These vegetables (broccoli, cauliflower, brussels sprouts, kale, cabbage, bok choy) are really the super veggie. According to WebMD, they are loaded with phytochemicals (also called phytonutrients – these are health protecting compounds found in plants), vitamins, minerals, and fiber and are proven to slow the growth of tumors in the breast, lung, colon, liver, cervix. The photochemicals in these vegetables help stimulate enzymes in the body that detoxify and eliminate carcinogens before they damage cells. Another bonus; these super-powered vegetables help reduce oxidative-stress, which reduces free radicals in the body. This may reduce the risk of colon, lung, prostate, breast, and other cancers.

Incorporate Dark Leafy Greens
These greens (bok choy, napa cabbage, kale, collards, watercress, mustard greens, broccoli rabe, dandelion and broccoli) are a great tool in cancer prevention. Spinach, swiss chard and beet greens while also considered to be dark leafy greens are best eaten in moderation because they are high in oxalic acid, which depletes calcium from bones and teeth, and may lead to osteoporosis. Nutritionally, greens are very high in calcium, magnesium, iron, potassium, phosphorous, zinc and vitamins A, C, E and K. They are crammed with fiber, folic acid, chlorophyll and many other micronutrients and phytochemicals.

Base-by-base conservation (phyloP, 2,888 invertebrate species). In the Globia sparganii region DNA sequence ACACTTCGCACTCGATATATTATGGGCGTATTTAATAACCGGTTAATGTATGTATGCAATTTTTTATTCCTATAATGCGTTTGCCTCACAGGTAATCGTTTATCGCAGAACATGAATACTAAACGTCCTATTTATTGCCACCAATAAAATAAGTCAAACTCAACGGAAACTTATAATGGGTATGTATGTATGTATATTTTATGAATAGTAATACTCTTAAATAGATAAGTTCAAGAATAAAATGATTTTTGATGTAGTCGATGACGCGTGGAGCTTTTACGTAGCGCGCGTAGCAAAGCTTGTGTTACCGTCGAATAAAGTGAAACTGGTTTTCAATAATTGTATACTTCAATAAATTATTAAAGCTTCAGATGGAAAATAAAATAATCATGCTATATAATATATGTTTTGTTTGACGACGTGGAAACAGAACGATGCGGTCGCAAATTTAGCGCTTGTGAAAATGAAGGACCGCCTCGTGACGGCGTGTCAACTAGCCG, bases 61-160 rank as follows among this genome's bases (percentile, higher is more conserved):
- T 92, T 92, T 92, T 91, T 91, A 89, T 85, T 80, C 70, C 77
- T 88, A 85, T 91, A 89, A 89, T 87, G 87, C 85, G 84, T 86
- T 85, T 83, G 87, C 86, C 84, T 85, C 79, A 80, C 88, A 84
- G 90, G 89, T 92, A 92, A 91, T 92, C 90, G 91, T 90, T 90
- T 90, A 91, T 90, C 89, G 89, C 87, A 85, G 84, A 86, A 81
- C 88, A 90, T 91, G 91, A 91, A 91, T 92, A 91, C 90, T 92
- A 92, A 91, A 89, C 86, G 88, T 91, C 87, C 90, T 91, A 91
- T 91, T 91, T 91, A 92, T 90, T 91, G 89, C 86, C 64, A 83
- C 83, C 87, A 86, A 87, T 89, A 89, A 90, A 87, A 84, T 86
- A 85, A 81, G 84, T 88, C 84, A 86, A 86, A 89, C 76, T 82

Penina Bareket is a Holistic Health Counselor specializing in disease prevention.

Green Tea: Ancient Beverage, Modern Health Brew

Wednesday, April 29th, 2009

Around the globe, tea holds an exalted place among beverages. Actually, next to water, tea is the most consumed beverage in the world. Among the different types of tea, Green tea is one of the richest natural sources of antioxidants. Green, oolong, and black teas all come from the leaves of the Camellia sinensis, but they are processed differently, which is what sets Green tea apart. The secret of Green tea lies in the fact it is rich in catechin polyphenols, particularly epigallocatechin gallate (EGCG). EGCG is a very powerful antioxidant with many known health benefits, and how these antioxidants are preserved is by steaming the tea leaves (which creates Green and White teas) instead of fermenting the leaves (which produces black and oolong teas). The fermentation process causes the EGCG to be converted into other compounds that are not nearly as effective in preventing and fighting various diseases.

History of Green Tea:

According to Chinese legend, the story of Green tea began in 2737 B.C. Emperor Shen Nung, who was known as the ‘Devine Healer’, always boiled his water before drinking it for better health. One afternoon, as he knelt before his boiling water, some leaves from a nearby shrub blew into the water. The Emperor noted a delightful aroma and, upon sipping the beverage, proclaimed it heaven-sent.